Wedding Crashers
Grade: B
Year: 2005
Director: David Dobkin
Writers: Steve Faber & Bob Fisher
Genre: Comedy
Rated: R
By Scott Spicciati

CRASH THIS PARTY

It is known that David Dobkin's new comedy "Wedding Crashers" went out of its way to earn an R-rating certificate, bucking the trend of recent comedies and horrors that depend on the high school audience for revenue (like Fantastic Four which banks on that plus the financial contributions of it's pimp, Burger King) by providing unnecessary nudity and a few f-bombs not seen in the more mild PG-13 flicks.

Being that Hollywood is currently in a deep revenue slump such a strategy is risky because as we all know the population parameter of eligible moviegoers is smaller. Not that fewer people will see "Wedding Crashers" because when word gets out that Will Ferrell makes an appearance every 16-year-old in the country will have snuck in by the second week.

"Wedding Crashers" tells the story of two best friends, John and Jeremy (Owen Wilson and Vince Vaughn) who crash weddings to pick up vulnerable chicks, sleep with them only to move on to another when the next ceremony is announced.

And boy do these guys take their jobs seriously. They go by a code that was established by Chaz, the "pioneer" of wedding crashing (there are some 200 memorized rules such as "never leave a fellow crasher behind") and take elaborate steps to come up with backgrounds that will hook any emotional woman, such as fake purple hearts and an endless supply of artificial tears - not to mention they always make sure to dance with the flower girl and old grandmas in plain view of their targets.

The opening montage showing John and Jeremy at every ethic wedding from Hebrew to Hindu to the song "Shout" sets us up for the big challenge: Crashing the ritzy wedding of the daughter of Treasury Secretary Cleary (Christopher Walken) with such distinguished guests like Senator John McCain and Democratic strategist James Carville playing themselves in attendance.

While waiting for the nuptial to commence, Jeremy hooks up with the youngest Cleary daughter, Gloria (Isla Fisher) who, like the redhead from the "American Pie" films, may not be all that she appears to be on the surface. John instantly falls for Gloria's sister, Claire (Rachel McAdams), and somehow they all end up back at the family country home where John will try to win Claire's heart, and Jeremy will be humorously assaulted by several different people while doing several different things. Some of it works (the "touch" football game and the portrait given to him), some of it doesn't (the horny adulterous wife of the secretary and getting serviced at the dinner table).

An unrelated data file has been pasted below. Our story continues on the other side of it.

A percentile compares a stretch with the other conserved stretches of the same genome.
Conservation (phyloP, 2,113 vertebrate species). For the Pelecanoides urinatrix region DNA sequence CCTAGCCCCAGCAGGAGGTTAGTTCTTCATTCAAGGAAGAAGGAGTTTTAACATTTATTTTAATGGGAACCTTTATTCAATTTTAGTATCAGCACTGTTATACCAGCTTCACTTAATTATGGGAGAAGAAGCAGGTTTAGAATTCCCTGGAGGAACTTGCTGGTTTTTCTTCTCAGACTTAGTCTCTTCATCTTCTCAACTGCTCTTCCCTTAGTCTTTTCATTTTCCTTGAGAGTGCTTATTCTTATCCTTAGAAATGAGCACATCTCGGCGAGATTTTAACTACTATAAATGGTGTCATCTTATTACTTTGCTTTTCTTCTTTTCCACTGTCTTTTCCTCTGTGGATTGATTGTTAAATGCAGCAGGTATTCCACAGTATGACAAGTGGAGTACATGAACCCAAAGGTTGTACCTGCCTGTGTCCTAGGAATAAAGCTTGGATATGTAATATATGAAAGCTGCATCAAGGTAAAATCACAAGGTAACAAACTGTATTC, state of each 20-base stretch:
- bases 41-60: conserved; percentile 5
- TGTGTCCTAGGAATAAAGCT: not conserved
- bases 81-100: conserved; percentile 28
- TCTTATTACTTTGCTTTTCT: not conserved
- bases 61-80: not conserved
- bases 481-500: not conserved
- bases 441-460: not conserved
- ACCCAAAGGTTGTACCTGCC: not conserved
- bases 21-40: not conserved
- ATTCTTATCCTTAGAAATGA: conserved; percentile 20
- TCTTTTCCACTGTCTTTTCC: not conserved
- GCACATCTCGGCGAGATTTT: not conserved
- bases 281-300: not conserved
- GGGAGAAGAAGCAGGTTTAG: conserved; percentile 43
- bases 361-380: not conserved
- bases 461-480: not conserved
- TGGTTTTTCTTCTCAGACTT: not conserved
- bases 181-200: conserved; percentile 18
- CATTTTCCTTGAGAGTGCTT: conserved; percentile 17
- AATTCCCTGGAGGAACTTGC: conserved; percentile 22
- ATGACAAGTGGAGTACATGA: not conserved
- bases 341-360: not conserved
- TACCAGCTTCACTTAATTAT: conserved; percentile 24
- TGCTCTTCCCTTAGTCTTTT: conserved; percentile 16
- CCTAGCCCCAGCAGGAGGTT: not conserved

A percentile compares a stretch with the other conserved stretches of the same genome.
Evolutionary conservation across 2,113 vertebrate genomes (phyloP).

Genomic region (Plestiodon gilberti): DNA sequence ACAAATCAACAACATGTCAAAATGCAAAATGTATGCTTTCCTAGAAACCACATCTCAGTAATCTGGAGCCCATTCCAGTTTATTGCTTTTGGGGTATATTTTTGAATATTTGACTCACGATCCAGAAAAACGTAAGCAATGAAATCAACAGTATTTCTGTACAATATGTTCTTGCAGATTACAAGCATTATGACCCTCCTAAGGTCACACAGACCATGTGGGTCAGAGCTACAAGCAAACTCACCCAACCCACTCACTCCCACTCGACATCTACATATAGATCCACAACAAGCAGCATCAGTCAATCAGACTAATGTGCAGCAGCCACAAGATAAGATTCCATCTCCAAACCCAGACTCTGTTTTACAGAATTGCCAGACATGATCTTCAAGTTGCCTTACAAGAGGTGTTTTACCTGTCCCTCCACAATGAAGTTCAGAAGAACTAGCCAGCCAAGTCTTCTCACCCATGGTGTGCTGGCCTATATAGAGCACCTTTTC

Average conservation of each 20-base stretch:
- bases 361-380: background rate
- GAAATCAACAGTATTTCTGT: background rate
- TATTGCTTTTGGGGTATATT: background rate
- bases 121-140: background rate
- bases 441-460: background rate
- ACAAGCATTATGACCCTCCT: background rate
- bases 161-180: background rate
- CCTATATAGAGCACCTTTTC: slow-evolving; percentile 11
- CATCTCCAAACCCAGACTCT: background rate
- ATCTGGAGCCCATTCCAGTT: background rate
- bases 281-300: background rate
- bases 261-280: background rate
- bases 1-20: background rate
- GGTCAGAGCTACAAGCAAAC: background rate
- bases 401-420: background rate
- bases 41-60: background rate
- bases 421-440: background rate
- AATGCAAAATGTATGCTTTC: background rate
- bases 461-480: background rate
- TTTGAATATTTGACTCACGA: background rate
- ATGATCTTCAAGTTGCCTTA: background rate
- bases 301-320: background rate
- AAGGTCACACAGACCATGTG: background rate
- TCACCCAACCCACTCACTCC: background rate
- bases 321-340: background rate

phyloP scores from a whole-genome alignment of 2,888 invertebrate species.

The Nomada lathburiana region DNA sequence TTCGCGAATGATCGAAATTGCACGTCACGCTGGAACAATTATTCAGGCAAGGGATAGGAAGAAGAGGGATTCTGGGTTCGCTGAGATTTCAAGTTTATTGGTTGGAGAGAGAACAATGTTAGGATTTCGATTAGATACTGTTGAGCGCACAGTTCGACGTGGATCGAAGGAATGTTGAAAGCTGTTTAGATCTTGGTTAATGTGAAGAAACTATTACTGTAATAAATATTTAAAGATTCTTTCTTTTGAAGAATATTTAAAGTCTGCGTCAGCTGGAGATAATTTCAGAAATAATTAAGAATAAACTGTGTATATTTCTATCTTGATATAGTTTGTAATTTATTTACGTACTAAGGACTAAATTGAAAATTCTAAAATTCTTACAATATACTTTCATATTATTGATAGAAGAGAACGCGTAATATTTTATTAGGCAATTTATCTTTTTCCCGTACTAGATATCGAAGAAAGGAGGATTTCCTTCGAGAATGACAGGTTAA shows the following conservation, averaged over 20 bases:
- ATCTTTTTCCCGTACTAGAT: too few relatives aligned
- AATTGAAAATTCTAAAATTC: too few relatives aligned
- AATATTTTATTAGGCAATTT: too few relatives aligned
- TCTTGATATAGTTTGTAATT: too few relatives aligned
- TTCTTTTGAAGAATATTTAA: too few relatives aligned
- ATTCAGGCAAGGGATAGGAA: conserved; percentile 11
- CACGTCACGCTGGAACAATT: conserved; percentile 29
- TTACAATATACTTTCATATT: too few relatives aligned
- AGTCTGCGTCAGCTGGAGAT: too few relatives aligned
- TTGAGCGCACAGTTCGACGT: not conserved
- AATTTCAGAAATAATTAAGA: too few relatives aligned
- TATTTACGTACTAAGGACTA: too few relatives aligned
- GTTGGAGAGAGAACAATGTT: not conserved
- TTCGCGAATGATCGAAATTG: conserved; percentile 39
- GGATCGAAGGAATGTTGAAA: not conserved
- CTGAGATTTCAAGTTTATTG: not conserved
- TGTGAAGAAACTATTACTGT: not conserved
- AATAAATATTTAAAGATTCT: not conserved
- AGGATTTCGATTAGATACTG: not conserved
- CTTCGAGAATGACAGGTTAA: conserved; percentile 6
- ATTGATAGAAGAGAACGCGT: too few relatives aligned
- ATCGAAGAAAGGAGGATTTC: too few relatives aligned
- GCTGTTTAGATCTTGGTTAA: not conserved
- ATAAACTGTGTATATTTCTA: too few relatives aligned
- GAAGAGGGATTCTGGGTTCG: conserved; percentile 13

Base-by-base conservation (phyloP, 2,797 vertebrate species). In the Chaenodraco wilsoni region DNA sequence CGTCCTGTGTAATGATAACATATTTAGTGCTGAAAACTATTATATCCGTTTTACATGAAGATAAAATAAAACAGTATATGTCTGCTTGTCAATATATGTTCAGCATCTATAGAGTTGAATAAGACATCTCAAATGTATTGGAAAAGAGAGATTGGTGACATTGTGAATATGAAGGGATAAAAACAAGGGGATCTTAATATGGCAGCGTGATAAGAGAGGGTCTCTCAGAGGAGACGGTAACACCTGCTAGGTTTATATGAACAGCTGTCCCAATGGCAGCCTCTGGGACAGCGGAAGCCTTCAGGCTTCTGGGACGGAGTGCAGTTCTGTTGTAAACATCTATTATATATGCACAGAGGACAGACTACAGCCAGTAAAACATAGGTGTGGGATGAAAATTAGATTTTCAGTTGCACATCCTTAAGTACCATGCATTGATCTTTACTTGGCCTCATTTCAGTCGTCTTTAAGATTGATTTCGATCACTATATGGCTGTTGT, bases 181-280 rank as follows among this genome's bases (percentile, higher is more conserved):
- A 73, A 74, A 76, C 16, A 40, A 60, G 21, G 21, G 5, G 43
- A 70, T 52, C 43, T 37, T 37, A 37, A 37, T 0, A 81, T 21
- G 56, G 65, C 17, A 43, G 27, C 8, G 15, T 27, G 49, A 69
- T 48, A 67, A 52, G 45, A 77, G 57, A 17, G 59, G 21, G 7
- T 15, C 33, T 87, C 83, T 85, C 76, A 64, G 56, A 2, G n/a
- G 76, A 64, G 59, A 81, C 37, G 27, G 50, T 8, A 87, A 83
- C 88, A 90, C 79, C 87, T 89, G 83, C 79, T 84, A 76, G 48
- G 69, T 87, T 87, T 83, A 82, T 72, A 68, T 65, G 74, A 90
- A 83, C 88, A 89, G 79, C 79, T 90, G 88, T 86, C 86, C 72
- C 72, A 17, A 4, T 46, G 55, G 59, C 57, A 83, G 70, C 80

Here the film makes two very grave mistakes, keeping it from being this year's powerhouse comedy to beat. First it fails to take advantage of the brilliant Christopher Walken who had better things to say in "Envy," but here looks tired and in need of a paycheck.

The second problem is the villain of the film, the implausible boyfriend of Claire, Sack (Bradley Cooper), satisfying the longstanding movie cliché that the sweet, kind woman always dates the obnoxious and evil man until the hero wins her heart by the end of the two and a half hours he has allotted to him.

But I guess this is the type of movie that requires the antagonist to be so undesirable when you consider the alternative: a sleazebag whose real name is unknown to you because he crashes weddings to pick up chicks. Oh, but this time he has finally found the right girl and should be forgiven. No points for guessing that Claire opens her heart to him.

That route is almost expected, but not the treatment Christopher Walken gets as the fatherly figure who is more words of wisdom than words of over-the-top ridiculous humor.

But it's hard for me to completely dismiss anything with Vince Vaughn in it as he carries the show with his serious passion for a ridiculous ploy that never gets John and Jeremy arrested when it should by the time they're helping the bride cut the wedding cake.

It's a funny movie and first time screenwriters Steve Faber and Bob Fisher allow Vaughn to fit right at home with his fast-talking mantras and eccentric philosophies that he's taken with him from "Swingers" and "Old School" and "Dodgeball."

I respect films that aren't afraid to be R-rated but this one is almost wasted being on the lighter end of the scale with all of the nudity in short shots given to us at the beginning. Cut that out with some of the harsh f-words and it would have made a fine PG-13 film, unlike many in the horror genre that suffer when watered down.

The ending of "Wedding Crashers" indicates it finishes at the right time with no more gas left in the engine. It has plenty of ambition and could have gone a lot farther but there are enough laughs for me to recommend it to moviegoers looking for a good comedy who weren't satisfied by the mediocre comedies of the year like "Hitch" and "Fever Pitch."

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